By: Matt Cummings
For many years, the B-slasher genre has been plagued by poor acting and low-budget gore, failing to garner the attention of mass audiences. Dark House proves that the latter is no longer a hindrance, but also demonstrates that the genre is getting closer to respectability.
Nick (Luke Kleintank) has a unique gift: he can see a person's death merely by touching them. He knows how his mother (who checked herself into a mental institution) will die, but has never met his father. When his mother suddenly dies - exactly the way he had foreseen - Nick learns that not only is his father alive but that he may hold the key to understanding Nick's origin. He sets out with his pregnant girlfriend Eve (Alex McKenna) and his best friend Ray (Anthony Rey Perez) to uncover the truth, only to find that a dilapidated mansion from his distant memory holds the key to his fate.
Dark House is hybrid possession/devil/haunted house tale, complete with biblical characters, axe-wielding demon hunters, and plenty of half-beating hearts. Director and Co-Writer Victor Salva builds a very good Act 1, setting up Nick's story and the suggestion that the number 23 will soon determine his fate and that of his impending child. Salva brings the creep on via a small town that's keenly interested in Nick's party, along with a team of land surveyors who aren't what they seem. Salva shoots both pretty images and frames his horror without too many 'gotcha' moments, bolstered by good CGI and realistic gore.
Unfortunately, the B-nature of this film soon creeps in, with both a cast that can't deliver Salva's lines and a story that gets too convoluted by the third act. Early on, Salva has us believing his tale in the best way possible: a thriller-horror flick that smartly uses its low budget to build tension. We're worried about Nick and Eve, inquisitive about the mansion's seemingly indestructible nature, and fearful of the mansion's protector Seth (Tobin Bell). Eventually, logic begins to escape the story: we never learn whether the house can actually be destroyed, nor does Seth and his 'team' spend time actually trying to destroy it or protecting Eve. They make little effort to inform her of their mission, choosing instead to wallop other minor characters and then engage in a large brawl during the climax. Additionally, Nick's fate doesn't resonate throughout Dark House - without giving things away, his transformation near film's end feels sudden and lacks the necessary build up that could have added another dramatic layer to things. The movie gets too loose during the second act, and trimming it 15 minutes certainly would have helped.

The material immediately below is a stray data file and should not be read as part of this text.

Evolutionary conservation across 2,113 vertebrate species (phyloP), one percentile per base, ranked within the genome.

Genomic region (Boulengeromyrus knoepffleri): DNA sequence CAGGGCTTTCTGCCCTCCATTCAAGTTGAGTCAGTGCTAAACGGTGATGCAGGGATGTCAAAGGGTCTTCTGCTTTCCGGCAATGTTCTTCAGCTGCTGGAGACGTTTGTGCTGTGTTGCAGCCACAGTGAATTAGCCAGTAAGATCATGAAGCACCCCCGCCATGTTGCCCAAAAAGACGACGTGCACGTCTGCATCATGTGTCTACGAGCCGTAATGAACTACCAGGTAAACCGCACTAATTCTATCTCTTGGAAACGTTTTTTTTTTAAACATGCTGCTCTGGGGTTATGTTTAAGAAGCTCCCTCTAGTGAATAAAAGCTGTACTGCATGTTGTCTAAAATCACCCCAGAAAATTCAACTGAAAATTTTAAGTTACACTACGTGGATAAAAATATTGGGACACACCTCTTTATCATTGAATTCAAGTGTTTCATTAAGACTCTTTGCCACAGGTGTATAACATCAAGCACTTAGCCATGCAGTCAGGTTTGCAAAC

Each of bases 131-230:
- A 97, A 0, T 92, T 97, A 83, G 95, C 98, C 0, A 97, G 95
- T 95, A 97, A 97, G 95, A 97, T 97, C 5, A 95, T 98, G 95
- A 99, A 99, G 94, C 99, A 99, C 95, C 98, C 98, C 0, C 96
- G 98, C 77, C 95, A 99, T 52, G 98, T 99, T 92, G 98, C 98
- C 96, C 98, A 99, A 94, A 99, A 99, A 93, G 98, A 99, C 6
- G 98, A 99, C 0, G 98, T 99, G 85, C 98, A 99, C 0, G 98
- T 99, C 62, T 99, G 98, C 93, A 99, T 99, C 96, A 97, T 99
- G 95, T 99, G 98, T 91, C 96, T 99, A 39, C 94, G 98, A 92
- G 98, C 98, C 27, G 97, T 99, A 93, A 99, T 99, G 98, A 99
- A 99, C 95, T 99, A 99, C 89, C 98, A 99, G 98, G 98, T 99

Again, Dark House isn't terrible at all: it's actually one of the best B-slasher films we've seen, filled with good CGI, a suitably creepy house, and a mostly enjoyable plot. But it also demonstrates why being married to your material is never a good thing. A shoddy ending for Nick and too few explanations about his world derail a project that could have been theater-worthy. Catch his on Netflix and maybe even add it to your Halloween viewing schedule. You won't be impressed, but you won't be bored either. Dark House is rated R for horror violence and language and has a runtime of 100 minutes.
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